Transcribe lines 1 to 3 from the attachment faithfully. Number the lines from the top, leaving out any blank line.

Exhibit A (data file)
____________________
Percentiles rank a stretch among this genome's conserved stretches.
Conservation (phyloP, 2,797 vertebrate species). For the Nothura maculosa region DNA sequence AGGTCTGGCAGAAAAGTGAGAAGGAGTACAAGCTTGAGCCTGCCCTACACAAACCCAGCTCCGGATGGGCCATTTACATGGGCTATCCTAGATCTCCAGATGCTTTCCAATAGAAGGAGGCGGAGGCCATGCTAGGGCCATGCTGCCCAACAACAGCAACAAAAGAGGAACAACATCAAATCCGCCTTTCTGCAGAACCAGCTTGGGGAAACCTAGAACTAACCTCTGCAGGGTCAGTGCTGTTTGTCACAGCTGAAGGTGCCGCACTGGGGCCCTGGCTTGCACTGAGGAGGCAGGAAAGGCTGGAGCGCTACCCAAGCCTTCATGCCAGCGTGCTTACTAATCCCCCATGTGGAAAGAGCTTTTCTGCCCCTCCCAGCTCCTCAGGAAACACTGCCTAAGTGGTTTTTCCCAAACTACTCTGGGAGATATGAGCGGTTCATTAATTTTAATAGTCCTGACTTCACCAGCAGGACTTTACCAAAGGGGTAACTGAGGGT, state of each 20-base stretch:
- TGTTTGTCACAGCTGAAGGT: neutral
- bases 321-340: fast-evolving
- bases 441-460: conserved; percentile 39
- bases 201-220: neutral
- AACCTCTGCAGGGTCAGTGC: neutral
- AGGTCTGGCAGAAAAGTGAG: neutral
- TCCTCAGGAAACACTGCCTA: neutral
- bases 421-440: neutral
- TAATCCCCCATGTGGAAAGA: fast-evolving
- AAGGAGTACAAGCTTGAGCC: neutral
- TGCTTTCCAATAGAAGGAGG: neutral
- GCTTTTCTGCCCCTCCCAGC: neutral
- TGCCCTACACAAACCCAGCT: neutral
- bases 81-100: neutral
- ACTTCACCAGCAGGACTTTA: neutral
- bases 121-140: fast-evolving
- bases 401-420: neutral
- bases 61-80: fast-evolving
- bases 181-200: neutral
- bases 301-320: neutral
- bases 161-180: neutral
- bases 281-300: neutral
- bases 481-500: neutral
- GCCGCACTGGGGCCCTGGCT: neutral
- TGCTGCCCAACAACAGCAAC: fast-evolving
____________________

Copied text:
Percentiles rank a stretch among this genome's conserved stretches.
Conservation (phyloP, 2,797 vertebrate species). For the Nothura maculosa region DNA sequence AGGTCTGGCAGAAAAGTGAGAAGGAGTACAAGCTTGAGCCTGCCCTACACAAACCCAGCTCCGGATGGGCCATTTACATGGGCTATCCTAGATCTCCAGATGCTTTCCAATAGAAGGAGGCGGAGGCCATGCTAGGGCCATGCTGCCCAACAACAGCAACAAAAGAGGAACAACATCAAATCCGCCTTTCTGCAGAACCAGCTTGGGGAAACCTAGAACTAACCTCTGCAGGGTCAGTGCTGTTTGTCACAGCTGAAGGTGCCGCACTGGGGCCCTGGCTTGCACTGAGGAGGCAGGAAAGGCTGGAGCGCTACCCAAGCCTTCATGCCAGCGTGCTTACTAATCCCCCATGTGGAAAGAGCTTTTCTGCCCCTCCCAGCTCCTCAGGAAACACTGCCTAAGTGGTTTTTCCCAAACTACTCTGGGAGATATGAGCGGTTCATTAATTTTAATAGTCCTGACTTCACCAGCAGGACTTTACCAAAGGGGTAACTGAGGGT, state of each 20-base stretch:
- TGTTTGTCACAGCTGAAGGT: neutral